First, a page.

OK, the headline is a bit clickbaity. The point is, those four players have made winning Slams look too easy. As a result, tennis fans and journalists have lost proper perspective.
Twenty Slams for Federer. The record before he broke it was 14. So Federer has 43 percent more Slams than the previous record-holder, Pete Sampras. From Wimbledon 2003 through the 2007 U.S. Open, Federer won 12 of the 18 Slams played. Serena won 11 Slams from 2012 to 2016. That’s more than two per year over five years. Djokovic won four in a row. Nadal has won one of the Slams 10 freaking times.
Those numbers and those players are not normal. They are historical anomalies. But those four have taken so much of the hardware over the past 15 years that if you’ve only been watching tennis for 15 years you would reasonably think that’s how it’s supposed to be. It’s not.
In the old days, way back in the 20th Century, Jim Courier was a big deal for winning four Slams in two years. Agassi, Becker and Edberg were considered all-time greats for winning eight, six and six Slams respectively. Six Slams is an awesome career. But it has somehow been downgraded to be merely the distance between Federer and Sampras, who had previously been considered the greatest male player ever.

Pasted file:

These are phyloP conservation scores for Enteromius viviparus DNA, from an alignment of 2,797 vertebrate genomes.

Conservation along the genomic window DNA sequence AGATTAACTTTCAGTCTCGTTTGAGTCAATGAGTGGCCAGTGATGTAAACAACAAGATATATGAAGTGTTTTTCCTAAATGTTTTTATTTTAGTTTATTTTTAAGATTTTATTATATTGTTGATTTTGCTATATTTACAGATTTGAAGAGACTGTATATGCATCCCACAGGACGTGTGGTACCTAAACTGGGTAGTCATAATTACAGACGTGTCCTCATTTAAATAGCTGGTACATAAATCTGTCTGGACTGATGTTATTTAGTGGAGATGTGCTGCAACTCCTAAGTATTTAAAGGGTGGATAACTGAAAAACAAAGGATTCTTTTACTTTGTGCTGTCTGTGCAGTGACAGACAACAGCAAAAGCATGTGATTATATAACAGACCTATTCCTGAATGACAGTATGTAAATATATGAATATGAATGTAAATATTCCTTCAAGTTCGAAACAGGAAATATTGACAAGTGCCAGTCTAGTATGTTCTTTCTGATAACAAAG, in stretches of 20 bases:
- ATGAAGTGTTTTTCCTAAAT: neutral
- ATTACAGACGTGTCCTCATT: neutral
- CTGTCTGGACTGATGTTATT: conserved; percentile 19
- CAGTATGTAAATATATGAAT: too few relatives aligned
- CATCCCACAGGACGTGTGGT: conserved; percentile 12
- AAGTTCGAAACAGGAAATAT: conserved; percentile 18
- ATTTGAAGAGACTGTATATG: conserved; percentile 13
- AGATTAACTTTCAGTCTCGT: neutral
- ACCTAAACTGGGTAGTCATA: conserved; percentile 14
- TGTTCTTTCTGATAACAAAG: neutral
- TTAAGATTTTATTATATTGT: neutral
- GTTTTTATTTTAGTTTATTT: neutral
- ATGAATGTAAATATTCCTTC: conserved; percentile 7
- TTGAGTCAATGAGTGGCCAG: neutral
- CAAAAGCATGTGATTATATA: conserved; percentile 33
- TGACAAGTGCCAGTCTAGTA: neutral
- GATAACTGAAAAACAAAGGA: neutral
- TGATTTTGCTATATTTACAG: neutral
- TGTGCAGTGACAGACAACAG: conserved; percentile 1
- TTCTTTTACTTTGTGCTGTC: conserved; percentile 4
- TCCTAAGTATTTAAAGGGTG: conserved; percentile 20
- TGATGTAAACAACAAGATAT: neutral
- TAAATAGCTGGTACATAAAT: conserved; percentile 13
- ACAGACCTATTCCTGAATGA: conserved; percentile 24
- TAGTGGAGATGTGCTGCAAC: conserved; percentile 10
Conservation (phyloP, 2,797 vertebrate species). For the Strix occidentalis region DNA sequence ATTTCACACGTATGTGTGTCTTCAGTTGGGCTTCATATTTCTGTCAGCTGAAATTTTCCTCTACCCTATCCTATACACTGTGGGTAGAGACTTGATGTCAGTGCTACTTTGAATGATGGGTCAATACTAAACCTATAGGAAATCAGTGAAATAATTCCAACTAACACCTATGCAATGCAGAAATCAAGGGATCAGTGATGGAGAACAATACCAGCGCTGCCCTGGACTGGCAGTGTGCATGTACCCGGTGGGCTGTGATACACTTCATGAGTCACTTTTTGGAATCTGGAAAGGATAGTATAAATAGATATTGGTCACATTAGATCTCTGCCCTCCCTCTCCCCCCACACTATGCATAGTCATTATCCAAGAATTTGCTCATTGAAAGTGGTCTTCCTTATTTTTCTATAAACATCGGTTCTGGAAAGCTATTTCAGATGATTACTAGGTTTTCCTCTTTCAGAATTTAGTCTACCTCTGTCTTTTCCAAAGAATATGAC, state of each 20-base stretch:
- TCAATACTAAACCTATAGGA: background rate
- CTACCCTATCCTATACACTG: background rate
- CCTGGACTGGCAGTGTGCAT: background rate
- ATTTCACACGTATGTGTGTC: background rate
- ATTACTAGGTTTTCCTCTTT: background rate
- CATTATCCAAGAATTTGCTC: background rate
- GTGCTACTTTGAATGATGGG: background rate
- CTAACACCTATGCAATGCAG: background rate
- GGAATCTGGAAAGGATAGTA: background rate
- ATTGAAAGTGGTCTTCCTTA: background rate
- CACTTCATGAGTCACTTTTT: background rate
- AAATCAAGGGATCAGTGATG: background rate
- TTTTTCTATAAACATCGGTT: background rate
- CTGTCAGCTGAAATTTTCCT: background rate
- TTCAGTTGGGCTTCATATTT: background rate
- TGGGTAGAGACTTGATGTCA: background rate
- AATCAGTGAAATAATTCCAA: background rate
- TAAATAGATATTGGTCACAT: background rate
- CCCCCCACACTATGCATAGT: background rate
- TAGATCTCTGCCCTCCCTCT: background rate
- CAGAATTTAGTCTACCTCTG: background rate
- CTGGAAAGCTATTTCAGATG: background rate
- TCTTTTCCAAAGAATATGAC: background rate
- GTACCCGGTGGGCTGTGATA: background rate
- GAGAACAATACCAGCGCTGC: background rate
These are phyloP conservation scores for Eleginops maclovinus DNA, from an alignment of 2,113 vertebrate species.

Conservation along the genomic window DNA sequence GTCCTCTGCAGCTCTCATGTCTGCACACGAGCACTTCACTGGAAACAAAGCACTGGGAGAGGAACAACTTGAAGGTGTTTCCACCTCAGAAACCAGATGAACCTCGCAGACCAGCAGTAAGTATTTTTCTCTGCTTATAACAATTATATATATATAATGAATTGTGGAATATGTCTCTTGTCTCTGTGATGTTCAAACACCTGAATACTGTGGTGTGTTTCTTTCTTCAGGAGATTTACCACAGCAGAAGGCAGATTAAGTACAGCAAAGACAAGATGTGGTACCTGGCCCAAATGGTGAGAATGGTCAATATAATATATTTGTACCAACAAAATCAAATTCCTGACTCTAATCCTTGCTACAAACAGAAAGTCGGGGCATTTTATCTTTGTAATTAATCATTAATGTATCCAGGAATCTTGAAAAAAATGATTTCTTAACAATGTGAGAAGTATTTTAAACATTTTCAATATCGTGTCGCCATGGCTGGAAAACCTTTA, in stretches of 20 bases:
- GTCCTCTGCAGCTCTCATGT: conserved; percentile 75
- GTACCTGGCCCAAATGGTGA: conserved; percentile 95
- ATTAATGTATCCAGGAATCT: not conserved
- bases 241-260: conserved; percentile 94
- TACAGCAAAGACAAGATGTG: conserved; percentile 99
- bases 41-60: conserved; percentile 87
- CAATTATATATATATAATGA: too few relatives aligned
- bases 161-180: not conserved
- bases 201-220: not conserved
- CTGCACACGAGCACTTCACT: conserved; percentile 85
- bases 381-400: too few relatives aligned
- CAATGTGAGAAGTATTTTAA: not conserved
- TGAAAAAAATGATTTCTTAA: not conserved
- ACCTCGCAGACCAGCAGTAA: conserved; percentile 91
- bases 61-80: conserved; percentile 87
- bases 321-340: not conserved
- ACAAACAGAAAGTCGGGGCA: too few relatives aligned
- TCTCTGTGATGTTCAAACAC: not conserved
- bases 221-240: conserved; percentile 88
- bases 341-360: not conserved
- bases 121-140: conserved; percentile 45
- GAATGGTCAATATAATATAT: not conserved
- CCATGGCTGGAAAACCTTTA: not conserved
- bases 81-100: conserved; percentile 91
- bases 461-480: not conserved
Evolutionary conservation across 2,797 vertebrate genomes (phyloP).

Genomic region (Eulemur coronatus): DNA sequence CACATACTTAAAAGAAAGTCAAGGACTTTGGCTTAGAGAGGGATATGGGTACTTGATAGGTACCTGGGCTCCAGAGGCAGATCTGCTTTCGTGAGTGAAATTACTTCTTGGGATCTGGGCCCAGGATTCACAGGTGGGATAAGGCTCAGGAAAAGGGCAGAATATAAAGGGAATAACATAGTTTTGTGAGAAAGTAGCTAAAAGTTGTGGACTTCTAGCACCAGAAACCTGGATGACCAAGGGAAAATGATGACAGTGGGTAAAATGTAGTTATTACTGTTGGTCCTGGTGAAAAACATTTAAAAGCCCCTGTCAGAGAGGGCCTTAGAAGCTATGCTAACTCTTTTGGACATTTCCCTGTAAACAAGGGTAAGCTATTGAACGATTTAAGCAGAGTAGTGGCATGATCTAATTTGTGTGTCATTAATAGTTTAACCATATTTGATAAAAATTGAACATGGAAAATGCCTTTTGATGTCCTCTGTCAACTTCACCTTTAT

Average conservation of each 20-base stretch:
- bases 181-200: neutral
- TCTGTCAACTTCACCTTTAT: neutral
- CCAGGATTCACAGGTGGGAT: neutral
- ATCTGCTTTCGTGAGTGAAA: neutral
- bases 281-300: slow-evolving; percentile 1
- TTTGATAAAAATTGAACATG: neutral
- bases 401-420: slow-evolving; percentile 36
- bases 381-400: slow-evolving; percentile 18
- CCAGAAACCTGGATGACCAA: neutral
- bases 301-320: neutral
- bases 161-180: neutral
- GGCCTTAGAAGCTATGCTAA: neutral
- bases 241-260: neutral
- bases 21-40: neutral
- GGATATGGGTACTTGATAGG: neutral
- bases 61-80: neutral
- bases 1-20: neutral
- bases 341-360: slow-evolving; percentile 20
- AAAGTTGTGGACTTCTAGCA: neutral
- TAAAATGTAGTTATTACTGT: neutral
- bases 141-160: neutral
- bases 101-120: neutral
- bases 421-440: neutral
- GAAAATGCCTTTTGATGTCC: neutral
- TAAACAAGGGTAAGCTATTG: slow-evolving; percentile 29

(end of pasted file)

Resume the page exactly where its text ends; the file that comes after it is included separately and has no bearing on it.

So when Serena drops out of the French because of injury, and Djokovic loses to a scrub in the quarters, we really shouldn’t be that surprised. That’s the way it’s supposed to be. Not every Slam, but yeah, a couple times a year even the greatest ever are supposed to succumb to injury or journeymen. That’s what’s normal. Slams are hard to win. You can’t just roll out of bed and lift the trophy — even if those four make it look that way.
We’re only shocked when these players don’t win because they have spoiled us with their abnormal greatness.